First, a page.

In the future, the update manager can notify you of an available update.
There is no work that needs to be done.

What might be useful is to have someone work closer with the repository maintainers
to get them updated with new Arduino releases sooner if there is a desire to push
out the newer Arduino releases sooner.




My view is that an Arduino library installer inside the IDE would be a much more useful
tool. Some kind of interface that would allow users to point at a library and then have the IDE
install the library in the proper location.
This is something that would be useful for all the OS's.


--- bill

drjiohnsmith

Hi

good comments,

I think the library installer you mention has been cracked by Eried in the windows system.

did not know that arduino was in the linux package managent system,
    interesting. I use linux on my servers, centos, I'll have to have a look for a development system for arduino.

have a good new year,

Peter_I

#21
Jan 02, 2013, 12:03 pm Last Edit: Jan 02, 2013, 12:07 pm by Peter_I Reason: 1

What's wrong with unpacking a compressed file and launching an executable ? That's the most cross-platform idiot-proof methods of installation I can imagine.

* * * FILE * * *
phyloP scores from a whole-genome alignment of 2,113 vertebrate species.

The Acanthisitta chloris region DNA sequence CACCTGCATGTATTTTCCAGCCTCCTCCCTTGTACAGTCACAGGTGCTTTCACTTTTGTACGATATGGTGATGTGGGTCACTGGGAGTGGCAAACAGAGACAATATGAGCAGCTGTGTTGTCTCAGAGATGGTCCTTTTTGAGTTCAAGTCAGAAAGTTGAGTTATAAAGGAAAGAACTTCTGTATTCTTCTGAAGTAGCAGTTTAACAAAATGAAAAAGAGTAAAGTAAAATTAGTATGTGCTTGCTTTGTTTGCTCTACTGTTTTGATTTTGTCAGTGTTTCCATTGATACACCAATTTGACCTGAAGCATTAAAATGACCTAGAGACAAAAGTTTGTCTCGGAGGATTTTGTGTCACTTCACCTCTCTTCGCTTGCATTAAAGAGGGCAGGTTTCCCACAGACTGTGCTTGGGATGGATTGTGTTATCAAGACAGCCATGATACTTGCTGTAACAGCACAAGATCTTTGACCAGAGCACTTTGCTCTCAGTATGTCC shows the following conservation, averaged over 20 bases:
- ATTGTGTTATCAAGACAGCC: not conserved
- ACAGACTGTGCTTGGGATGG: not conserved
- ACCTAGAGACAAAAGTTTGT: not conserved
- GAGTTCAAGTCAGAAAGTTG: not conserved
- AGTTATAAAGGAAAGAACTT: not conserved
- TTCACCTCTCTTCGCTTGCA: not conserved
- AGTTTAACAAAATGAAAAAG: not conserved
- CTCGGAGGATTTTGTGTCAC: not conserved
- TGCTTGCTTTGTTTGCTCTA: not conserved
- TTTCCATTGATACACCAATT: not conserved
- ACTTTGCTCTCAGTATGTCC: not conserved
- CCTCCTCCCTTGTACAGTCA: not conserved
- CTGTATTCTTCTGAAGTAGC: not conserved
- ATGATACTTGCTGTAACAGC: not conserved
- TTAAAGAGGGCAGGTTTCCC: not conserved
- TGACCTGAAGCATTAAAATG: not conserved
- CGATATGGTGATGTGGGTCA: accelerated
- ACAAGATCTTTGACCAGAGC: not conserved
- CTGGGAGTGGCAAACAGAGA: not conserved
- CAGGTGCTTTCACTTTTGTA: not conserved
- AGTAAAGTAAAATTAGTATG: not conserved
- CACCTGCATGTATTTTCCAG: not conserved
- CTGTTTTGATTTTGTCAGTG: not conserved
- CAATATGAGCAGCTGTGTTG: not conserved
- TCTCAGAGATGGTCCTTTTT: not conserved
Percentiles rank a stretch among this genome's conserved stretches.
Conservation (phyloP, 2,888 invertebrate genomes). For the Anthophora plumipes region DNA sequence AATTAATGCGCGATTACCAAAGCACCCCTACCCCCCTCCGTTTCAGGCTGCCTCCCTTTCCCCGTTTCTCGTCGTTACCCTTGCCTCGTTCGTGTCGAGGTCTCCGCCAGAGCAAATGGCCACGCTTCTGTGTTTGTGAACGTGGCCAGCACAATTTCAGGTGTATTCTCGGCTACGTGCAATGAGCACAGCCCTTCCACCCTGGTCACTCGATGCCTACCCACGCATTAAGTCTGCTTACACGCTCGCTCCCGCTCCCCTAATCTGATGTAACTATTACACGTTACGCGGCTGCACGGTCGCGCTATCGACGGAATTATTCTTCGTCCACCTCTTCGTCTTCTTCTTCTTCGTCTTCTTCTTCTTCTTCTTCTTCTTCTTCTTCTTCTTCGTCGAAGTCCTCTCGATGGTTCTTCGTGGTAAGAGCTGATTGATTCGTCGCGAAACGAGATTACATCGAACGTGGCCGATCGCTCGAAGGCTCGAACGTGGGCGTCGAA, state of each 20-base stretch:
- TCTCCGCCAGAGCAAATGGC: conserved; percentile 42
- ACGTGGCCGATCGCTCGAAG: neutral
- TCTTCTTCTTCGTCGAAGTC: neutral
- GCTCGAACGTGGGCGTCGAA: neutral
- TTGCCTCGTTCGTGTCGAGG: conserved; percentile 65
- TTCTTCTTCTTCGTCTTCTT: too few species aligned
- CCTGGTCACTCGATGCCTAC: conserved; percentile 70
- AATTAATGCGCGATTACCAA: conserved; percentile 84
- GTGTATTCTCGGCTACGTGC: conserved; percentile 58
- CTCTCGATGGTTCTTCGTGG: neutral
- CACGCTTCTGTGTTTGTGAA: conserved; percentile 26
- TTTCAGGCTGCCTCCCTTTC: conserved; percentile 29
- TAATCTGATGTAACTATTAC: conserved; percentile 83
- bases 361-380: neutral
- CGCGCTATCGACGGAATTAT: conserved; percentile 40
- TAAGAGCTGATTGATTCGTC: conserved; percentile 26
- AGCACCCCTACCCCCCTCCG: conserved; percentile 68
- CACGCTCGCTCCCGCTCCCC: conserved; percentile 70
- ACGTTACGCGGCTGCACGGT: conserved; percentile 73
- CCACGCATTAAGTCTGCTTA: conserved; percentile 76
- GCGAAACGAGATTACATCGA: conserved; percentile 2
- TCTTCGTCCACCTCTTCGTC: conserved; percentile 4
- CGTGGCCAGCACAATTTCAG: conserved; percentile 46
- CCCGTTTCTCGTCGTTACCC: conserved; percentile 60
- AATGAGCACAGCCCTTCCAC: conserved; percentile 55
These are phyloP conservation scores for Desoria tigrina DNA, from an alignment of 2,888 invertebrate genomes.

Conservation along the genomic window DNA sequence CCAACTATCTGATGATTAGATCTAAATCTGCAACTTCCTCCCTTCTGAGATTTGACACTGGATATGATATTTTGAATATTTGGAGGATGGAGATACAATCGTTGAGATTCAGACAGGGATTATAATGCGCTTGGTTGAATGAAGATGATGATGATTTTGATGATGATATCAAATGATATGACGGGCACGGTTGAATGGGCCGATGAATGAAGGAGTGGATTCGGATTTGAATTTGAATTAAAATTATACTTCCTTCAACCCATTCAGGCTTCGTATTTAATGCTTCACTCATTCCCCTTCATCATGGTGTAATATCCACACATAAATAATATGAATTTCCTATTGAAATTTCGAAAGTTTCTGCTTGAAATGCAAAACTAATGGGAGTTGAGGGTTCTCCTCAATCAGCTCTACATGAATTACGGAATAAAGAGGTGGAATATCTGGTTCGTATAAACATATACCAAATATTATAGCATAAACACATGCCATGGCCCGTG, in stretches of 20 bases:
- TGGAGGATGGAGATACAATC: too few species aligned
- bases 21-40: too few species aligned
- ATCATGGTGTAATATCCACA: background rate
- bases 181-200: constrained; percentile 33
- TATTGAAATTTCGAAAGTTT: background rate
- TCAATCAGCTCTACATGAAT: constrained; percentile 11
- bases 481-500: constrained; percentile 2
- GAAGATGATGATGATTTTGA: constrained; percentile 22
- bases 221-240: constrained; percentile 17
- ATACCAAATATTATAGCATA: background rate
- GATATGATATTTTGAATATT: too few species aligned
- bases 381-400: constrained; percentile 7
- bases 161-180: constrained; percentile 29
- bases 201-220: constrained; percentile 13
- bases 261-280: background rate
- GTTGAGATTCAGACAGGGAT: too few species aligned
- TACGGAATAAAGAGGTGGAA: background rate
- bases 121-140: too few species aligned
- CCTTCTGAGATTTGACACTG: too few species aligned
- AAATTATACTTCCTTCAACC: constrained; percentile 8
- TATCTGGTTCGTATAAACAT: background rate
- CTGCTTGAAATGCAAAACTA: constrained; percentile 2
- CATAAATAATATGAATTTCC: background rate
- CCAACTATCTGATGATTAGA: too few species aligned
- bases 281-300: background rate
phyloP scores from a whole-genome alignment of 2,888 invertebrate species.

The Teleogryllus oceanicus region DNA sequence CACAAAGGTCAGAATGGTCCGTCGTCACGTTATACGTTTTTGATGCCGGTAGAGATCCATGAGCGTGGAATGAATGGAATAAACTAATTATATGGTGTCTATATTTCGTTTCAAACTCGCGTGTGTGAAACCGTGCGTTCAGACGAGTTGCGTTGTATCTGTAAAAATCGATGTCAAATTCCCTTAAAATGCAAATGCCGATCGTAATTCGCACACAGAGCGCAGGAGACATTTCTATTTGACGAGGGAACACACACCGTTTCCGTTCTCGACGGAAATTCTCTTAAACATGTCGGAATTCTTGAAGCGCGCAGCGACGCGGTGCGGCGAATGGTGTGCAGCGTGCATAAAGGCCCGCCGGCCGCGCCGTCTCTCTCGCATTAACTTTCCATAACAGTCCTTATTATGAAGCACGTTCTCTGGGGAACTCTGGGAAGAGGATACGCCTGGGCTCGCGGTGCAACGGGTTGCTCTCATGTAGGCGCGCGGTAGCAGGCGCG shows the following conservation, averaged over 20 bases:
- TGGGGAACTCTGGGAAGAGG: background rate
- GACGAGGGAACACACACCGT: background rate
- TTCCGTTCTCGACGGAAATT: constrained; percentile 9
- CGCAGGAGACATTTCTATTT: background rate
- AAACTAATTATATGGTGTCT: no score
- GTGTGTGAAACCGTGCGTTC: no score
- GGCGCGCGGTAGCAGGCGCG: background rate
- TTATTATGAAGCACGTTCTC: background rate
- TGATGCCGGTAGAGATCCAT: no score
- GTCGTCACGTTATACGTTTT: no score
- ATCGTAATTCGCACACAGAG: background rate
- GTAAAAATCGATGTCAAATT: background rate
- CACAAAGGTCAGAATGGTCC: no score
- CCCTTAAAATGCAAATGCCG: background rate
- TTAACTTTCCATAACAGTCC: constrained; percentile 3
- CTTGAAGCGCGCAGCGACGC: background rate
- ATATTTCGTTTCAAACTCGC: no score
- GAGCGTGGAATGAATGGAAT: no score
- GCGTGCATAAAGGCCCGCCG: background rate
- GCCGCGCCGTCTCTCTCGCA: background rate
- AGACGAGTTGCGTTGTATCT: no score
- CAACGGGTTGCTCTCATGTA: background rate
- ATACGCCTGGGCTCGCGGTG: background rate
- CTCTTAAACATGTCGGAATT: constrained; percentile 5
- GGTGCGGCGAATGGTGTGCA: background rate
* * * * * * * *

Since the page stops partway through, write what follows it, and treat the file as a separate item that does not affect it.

Absolutely nothing with it!

I think the problem is, that it is too easy!

- download the .zip
- unzip to where you like it to be
- double-click the jolly little symbol to start the program

When you are used to having "wizards" make you perform a lot of funny little rituals, clicking a lot of little buttons and finally presenting you with a "startpage" to tell you that now you have really installed the "Bellshuttomatic2013"..... then this is simply too uncomplicated!
(please do not add complications!)


Basically it resembles:
-open the box
-put device on your preferred shelf
-push on-button


The first time I updated to a new version of the software, it actually took me longer to realize that "it really is that uncomplicated", than it took me to install it.
(There probably is a "To update: This is easy! Download, unzip to preferred place, run "blink" to see that it is working, delete old Arduino-1.x.y folder if you like" instruction somewhere, I just didn't see it  :smiley-red: )
"Nothing is foolproof to a sufficiently talented fool"

tuxduino

Quote
When you are used to having "wizards" make you perform a lot of funny little rituals, clicking a lot of little buttons and finally presenting you with a "startpage" to tell you that now you have really installed the "Bellshuttomatic2013"..... then this is simply too uncomplicated!


:D

drjiohnsmith

Peter_I